If you’re looking for an indestructible tree, here it is.
The Gingko tree (Ginkgo biloba) is also called the Maidenhair Tree. It is a truly unique tree that has no close living relatives.
The Gingko tree can tolerate most anything. It does well in poor soil, compacted soil can withstand drought, winter salt and even air pollution. They are usually deep rooted and resistant to snow and wind damage.
The leaves on the Gingko are an interesting fan shape that flutters in the slightest breeze. They are a beautiful dark green from spring to summer usually 2-4 inches but can sometimes be up to 6 inches long.
In autumn the leaves turn a brilliant, saturated yellow. One of the most favored and popular characteristics of the Gingko tree.
The female Gingko tree produces a yellow orange, plum-like fruit. The nuts inside the fruit are considered a delicacy in Asian cooking.
The extract from the leaves are used in Gingko Biloba supplements to improve memory, symptoms of dementia and blood flow.
The Gingko Tree can live 1,000 or more years, has been around since the dinosaurs, and is as beautiful as it is beneficial. It is a conversation starter that would be an interesting addition to any yard.
* Pest and disease resistant
* Unique leaves with medicinal benefits
* Beautiful fall color
Phenomenol Tree Review by ablpete
These will be the 8th and 9th Ginkgoes I have planted. (Two at my first two houses, three at the third house. More to follow here,) The first ones I planted are now over 40 feet tall. These are great shade trees. They grow 1 to 1-1/2 feet per year. They love to be pruned and shaped. They have outlived all of their natural enemies, except lightning.
Tolerant of many soils Review by Nick
I started this Ginkgo is some of my toughest soil and it is growing well. I tried to plant a pine tree there before and it died in a hurry. When they say it will handle tough soils, they are right, in this case for sure.
Hardy tree Review by Armin
I planted a row of these trees to begin to develop a tree line. They grew much faster than the oaks and they grew more evenly. I have good start for a bunch of wildlife shelter.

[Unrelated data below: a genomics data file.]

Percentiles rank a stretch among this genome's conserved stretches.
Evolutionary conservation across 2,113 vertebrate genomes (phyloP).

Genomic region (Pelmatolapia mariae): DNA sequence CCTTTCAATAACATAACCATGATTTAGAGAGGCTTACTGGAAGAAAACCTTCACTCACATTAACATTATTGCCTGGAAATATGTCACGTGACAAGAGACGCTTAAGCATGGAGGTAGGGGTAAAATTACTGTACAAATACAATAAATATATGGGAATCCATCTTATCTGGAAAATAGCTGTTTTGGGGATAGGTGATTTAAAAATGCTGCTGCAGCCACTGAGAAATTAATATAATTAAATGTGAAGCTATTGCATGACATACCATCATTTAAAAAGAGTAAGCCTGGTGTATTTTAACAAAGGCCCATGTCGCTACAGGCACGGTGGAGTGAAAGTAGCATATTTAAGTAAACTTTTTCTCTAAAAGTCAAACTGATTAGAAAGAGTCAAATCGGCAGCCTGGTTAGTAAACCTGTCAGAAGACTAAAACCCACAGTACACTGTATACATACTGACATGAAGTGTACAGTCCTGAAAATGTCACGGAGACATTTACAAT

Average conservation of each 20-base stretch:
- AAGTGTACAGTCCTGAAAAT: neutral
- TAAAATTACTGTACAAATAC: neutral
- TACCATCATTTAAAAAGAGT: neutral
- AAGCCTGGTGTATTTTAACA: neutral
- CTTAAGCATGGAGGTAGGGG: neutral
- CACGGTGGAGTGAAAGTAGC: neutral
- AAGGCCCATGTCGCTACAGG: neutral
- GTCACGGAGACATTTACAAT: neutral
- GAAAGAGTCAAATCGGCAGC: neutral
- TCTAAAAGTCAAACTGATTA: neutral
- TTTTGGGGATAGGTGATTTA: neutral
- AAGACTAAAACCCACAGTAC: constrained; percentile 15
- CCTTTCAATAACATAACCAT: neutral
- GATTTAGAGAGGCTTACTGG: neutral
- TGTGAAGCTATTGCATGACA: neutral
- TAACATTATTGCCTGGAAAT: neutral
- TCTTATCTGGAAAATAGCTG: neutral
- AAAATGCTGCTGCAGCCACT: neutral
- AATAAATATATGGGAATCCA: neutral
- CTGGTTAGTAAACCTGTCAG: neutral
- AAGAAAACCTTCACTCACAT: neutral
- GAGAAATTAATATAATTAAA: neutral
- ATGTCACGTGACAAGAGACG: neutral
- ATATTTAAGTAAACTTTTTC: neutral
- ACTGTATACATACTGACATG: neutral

Nice tree and good customer service Review by tm4ever
My first time ordering from Nature Hills although I have listened to their gardening advice now for years. I just couldnt find a good specimen of this tree locally and thought I would take the chance. Ordering from other nurseries a 4-5 ft tree is usally like 3 1/2 foot but not this one. This tree was near 5 ft which excited me upon receipt. This tree has really taken off, you can tell it was well taken care of at the nursery and shipped well. Will definitely be buying more trees from here.
My Favorite Tree Review by Al Peters
The first two gingko trees I planted were in the yard of the first home we owned. I was able to buy them "bare root" from a nursery about an hour from our home. To keep the roots of these 6' tall "sticks" reasonably straight, I had to dig a hole 3-1/2' in diameter and 3' deep. The roots went down on about a 45 degree angle from the trunk. I made a mixture of fallen leaves from other trees and the soil from the hole. These trees started growing about a foot per year from the very first season. 30 years later, the trees are a little over 40' tall. I planted one at our next house during our first year there. When we sold the house 23 years later, it was as tall as the 1-1/2 story house. The second one we planted there was shocked for several years, apparently from losing many of its feeder roots when it was dug up. It finally started keeping pace. In the 5 years we have lived in our present home, we have planted 3 gingko trees. One was 8 feet tall and got over the shock of transplant with the third season. It now grows an average of 18" per season, and is now about 16' tall. The second one is due to get over the shock this year. The third was a small sprout, which started growing the first season. It has more than tripled in size in the two seasons we have had it. I purchased a fossil from the Paleocene era, which included a fossilized gingko leaf. They have kept the same shape for over 60 million years! There are no insects or diseases that effect the gingko. I told my brother that their only remaining natural predator is lightning. He added, "And man." To which I simply replied, "At about 1 million years, man is new!" I love to watch for which day the trees will drop their leaves in the fall. While living in our second home, I was leaving one morning, looked over at the tree, and a steady stream of leaves was falling. I watched for awhile, but ultimately had to go. When I got home, there were 3 leaves left on the entire 20' tall tree.